Respondents were split with 31.4 per cent identifying with student-centred instruction - lessons being developed by individual teachers guided by a student's interest to maximise engagement - and 33.4 per cent identifying with content-centred instruction - an emphasis on learning skills and knowledge as a class, guided by the teacher or curriculum. The remainder used a combination of the two.
While almost all respondents rated decoding skills and phonics instruction as important, almost 55 per cent of participants indicated they spent no time on these skills during the week.
When asked about their primary source of knowledge about reading instruction, the most common source was teachers' own research (42 per cent) followed by professional development (23.1 per cent). Only 3.7 per cent of respondents nominated their preservice education at university.
The study was led by Reid Smith, a PhD student in La Trobe University's Science of Language and Reading Lab, and was published in the journal, Language, Speech, and Hearing Services in Schools.
Mr Smith said the researchers expected to see some variation but they were surprised at the wide range of responses that were sometimes diametrically opposed.
"We would have expected a greater proportion of teachers to report using phonics strategies of some sort, particularly given how prominent it's been in the media and also in general education discourse," Mr Smith said.
"I think that that's one of the most substantive aspects of our educational research is this strong, positive impact of phonics instruction on the reading of children."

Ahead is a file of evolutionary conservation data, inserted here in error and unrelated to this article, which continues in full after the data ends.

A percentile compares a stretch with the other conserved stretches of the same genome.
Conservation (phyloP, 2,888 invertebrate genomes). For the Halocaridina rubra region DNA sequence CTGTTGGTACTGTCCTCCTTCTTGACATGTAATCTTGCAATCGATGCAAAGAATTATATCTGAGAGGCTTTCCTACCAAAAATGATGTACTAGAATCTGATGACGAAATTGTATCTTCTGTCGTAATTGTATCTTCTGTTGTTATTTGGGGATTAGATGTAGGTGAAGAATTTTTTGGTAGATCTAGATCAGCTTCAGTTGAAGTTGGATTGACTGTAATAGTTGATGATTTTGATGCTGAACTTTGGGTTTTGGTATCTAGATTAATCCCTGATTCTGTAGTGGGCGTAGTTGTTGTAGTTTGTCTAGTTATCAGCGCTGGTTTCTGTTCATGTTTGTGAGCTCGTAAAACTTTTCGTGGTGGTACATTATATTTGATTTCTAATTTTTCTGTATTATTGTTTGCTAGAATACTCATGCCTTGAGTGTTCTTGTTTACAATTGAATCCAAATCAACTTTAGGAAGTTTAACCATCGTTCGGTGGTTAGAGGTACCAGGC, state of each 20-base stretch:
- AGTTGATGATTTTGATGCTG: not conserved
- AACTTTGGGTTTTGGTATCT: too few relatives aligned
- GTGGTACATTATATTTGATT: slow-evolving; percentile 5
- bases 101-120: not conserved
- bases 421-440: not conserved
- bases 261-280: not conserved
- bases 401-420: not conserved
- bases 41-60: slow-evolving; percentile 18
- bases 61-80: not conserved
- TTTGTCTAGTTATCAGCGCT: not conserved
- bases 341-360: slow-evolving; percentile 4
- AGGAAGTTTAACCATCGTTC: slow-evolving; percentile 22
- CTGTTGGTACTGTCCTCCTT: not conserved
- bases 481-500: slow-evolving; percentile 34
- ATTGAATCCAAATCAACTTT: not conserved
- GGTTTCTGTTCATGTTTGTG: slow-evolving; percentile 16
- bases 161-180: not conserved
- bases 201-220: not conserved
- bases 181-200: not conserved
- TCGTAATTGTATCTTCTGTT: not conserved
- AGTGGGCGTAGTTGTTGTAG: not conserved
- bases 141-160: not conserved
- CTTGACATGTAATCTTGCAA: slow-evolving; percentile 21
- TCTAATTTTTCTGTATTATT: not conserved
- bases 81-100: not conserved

Science of reading
The science of reading identifies five specific reading sub-skills of phonemic awareness, phonics, fluency, vocabulary and comprehension, which should be taught explicitly and systematically so all children become capable readers.
According to the Australian Education Research Organisation (AERO), explicit teaching of these important skills is not yet consistently happening in Australian schools.
"It is important teachers and school leaders are supported to implement this evidence-based approach if all young Australians are to achieve the success in reading they deserve," an AERO spokesperson said.
Version 9 of the Australian curriculum has removed all references to the cueing system and predictable texts.
Predictable texts refer to home readers, often referred to as PM readers or levelled readers, which are sent home with children to practice reading. Often these books have pictures which correspond to sentences to prompt children to understand the words.
One Canberra mother, who did not wish to be named, said her daughter was initially enrolled at a public primary school where they were using PM readers.